The study is the eleventh in a series of reports by the Seton Hall Law School examining issues related to the detention regime at Guantanamo and establishing that a number of Pentagon claims about Guantanamo and the prisoners held there are pure myths. One earlier report established that over 80% of the prisoners were captured not by Americans on the battlefield but by Pakistanis and Afghans, often in exchange for bounty payments. Another demonstrated that the Guantanamo Combat Status Review Tribunals consistently failed to follow their own rules and were frequently convened for purposes of overturning determinations made by earlier tribunals that prisoners were not enemy combatants. Another debunked Bush Administration claims denying the existence of tapes of prisoner interrogations, and demonstrated that 24,000 such tapes were made, together with extensive notes based on them.
This latest study comes shortly after the resignation of the Obama Administration's two top officials responsible for detainee issues: White House counsel Greg Craig and Deputy Assistant Secretary of Defense Phil Carter.
A senior Pentagon official, asked about the report on Sunday, did not have an immediate response, but said one might be forthcoming. This post will be updated if and when the Pentagon has a statement.
READ the report below:
Death in Camp Delta - Evidence Of Cover-Up After Three Alleged Suicides At Guantanamo Bay -
About Scott Horton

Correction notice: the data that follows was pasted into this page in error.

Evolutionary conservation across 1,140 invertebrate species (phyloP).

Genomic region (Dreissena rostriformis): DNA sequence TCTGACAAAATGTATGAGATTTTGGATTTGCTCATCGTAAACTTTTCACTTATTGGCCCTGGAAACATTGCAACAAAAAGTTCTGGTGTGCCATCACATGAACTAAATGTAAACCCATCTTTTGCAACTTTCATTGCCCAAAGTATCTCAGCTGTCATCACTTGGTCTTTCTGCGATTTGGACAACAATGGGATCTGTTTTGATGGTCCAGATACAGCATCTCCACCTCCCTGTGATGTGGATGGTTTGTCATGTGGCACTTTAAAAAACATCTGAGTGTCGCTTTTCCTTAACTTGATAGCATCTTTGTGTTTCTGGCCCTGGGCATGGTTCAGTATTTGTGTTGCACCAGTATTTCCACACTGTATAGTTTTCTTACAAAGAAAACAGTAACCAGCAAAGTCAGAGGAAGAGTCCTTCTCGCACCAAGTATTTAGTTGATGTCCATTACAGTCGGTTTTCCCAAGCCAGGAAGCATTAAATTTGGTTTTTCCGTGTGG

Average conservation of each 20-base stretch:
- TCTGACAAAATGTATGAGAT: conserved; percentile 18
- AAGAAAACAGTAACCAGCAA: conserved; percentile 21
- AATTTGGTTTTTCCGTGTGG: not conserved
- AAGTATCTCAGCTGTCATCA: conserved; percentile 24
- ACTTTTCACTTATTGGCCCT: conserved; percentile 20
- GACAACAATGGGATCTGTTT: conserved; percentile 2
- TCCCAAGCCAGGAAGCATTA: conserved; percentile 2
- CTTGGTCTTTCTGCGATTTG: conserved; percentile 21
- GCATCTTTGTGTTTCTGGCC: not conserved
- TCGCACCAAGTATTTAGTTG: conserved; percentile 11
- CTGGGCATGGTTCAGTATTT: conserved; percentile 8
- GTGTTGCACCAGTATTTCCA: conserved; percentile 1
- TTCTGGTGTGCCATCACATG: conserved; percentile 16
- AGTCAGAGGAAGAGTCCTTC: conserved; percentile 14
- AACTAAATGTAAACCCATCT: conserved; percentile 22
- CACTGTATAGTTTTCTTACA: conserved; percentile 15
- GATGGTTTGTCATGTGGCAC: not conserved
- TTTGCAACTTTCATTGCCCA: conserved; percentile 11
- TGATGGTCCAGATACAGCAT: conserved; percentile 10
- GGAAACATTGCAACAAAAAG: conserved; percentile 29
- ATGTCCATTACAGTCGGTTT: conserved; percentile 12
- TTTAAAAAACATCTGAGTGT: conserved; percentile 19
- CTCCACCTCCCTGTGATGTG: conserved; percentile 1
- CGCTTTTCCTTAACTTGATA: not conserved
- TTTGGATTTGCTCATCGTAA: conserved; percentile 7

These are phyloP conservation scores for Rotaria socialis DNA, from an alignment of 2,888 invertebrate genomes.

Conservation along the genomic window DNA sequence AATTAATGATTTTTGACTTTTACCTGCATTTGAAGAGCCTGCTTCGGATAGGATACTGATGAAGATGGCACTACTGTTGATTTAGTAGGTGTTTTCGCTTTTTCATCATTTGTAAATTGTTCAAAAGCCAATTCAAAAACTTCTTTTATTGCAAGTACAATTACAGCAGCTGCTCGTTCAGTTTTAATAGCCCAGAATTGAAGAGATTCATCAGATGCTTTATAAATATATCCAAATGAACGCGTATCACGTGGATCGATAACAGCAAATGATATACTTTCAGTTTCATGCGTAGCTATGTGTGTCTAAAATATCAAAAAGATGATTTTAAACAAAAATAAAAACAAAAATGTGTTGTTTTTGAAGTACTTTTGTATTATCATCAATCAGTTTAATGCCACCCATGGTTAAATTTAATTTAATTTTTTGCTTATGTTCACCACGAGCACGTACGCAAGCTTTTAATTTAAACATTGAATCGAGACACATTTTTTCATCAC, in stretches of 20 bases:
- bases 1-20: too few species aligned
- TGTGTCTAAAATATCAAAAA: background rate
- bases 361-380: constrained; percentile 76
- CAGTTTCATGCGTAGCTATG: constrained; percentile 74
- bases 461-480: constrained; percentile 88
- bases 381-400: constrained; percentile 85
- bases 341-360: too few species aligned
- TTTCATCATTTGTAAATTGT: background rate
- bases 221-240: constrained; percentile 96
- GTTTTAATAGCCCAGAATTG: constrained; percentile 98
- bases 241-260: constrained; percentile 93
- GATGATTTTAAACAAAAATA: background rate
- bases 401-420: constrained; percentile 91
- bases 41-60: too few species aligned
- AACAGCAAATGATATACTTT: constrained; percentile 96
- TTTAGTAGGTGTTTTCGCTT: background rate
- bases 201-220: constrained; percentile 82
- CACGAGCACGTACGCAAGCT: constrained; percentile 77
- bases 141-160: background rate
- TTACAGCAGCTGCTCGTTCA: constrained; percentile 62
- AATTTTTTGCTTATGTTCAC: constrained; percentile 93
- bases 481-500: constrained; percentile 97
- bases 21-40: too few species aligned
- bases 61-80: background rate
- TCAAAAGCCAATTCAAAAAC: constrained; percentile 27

Scott Horton is a contributing editor at Harper's Magazine, where he writes on law and national security issues, an adjunct professor at Columbia Law School, where he teaches international private law and the law of armed conflict, and a frequent contributor to the Huffington Post. A life-long human rights advocate, Scott served as counsel to Andrei Sakharov and Elena Bonner, among other activists in the former Soviet Union. He is a co-founder of the American University in Central Asia, where he currently serves as a trustee. Scott recently led a number of studies of issues associated with the conduct of the war on terror, including the introduction of highly coercive interrogation techniques and the program of extraordinary renditions for the New York City Bar Association, where he has chaired several committees, including, most recently, the Committee on International Law. He is also an associate of the Harriman Institute at Columbia University, a member of the board of the National Institute of Military Justice, Center on Law and Security of NYU Law School, the EurasiaGroup and the American Branch of the International Law Association and a member of the Council on Foreign Relations. He co-authored a recent study on legal accountability for private military contractors, Private Security Contractors at War. He appeared at an expert witness for the House Judiciary Committee three times in the past two years testifying on the legal status of private military contractors and the program of extraordinary renditions and also testified as an expert on renditions issue before an investigatory commission of the European Parliament.